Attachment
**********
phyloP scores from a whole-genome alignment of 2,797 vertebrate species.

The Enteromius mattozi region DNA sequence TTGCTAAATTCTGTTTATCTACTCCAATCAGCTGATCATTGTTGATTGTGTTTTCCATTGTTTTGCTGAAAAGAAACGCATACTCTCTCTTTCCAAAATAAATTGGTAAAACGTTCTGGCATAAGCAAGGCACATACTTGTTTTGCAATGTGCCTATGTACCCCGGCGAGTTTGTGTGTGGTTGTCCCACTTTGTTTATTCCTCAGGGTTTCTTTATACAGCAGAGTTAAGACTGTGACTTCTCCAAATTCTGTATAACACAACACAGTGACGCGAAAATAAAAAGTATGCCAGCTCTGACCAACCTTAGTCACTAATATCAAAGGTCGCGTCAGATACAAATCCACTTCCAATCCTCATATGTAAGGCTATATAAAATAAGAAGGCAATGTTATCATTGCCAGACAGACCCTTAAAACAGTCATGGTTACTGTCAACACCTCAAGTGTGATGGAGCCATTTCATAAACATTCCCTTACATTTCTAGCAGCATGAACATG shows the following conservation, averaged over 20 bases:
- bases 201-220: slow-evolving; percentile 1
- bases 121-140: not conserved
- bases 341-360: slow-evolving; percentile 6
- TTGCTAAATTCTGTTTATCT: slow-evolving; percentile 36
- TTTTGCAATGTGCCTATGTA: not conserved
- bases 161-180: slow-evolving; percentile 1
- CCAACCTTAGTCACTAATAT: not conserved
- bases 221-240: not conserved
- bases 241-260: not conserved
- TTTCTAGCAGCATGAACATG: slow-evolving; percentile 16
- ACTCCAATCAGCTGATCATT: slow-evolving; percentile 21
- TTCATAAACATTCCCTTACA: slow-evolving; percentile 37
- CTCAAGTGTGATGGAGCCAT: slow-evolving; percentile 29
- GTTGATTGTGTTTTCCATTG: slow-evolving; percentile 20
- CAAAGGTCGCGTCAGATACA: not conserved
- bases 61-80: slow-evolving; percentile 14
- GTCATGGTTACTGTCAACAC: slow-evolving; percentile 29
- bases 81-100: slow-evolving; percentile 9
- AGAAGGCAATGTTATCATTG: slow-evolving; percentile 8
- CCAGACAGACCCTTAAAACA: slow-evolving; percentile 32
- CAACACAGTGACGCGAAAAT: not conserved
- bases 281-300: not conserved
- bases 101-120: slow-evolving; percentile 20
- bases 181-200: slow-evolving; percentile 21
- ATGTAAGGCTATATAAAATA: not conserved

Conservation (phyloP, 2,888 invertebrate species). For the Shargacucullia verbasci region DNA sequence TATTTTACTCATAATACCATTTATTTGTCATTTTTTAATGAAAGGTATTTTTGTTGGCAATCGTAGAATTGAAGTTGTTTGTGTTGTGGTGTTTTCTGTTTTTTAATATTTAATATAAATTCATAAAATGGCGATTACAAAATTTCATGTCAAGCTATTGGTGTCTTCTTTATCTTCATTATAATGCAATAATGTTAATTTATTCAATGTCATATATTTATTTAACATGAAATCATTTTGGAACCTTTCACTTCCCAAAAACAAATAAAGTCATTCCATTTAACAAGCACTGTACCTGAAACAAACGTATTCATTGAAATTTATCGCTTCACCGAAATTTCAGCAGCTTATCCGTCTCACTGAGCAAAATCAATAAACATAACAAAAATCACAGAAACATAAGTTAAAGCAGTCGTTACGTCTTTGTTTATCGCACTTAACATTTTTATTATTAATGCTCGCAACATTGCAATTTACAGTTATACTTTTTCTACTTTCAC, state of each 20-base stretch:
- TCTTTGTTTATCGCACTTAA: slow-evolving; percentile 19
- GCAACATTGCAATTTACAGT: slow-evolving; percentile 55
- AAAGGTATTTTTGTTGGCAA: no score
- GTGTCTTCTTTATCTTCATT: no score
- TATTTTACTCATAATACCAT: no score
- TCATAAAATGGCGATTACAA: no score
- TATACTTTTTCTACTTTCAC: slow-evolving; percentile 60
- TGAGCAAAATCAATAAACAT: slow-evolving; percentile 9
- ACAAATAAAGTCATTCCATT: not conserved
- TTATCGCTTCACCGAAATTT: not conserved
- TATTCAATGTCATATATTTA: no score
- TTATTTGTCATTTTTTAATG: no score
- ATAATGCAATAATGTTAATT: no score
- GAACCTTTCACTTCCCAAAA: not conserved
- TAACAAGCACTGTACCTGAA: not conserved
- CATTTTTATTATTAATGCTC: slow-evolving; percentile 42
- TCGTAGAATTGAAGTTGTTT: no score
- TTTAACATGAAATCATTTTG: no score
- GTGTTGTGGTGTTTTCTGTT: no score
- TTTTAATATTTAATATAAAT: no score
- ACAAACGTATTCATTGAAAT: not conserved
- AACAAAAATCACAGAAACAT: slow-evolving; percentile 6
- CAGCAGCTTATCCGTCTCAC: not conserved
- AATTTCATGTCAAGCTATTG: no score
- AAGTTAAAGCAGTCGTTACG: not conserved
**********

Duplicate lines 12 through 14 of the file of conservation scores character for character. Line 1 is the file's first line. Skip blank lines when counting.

- TTTCTAGCAGCATGAACATG: slow-evolving; percentile 16
- ACTCCAATCAGCTGATCATT: slow-evolving; percentile 21
- TTCATAAACATTCCCTTACA: slow-evolving; percentile 37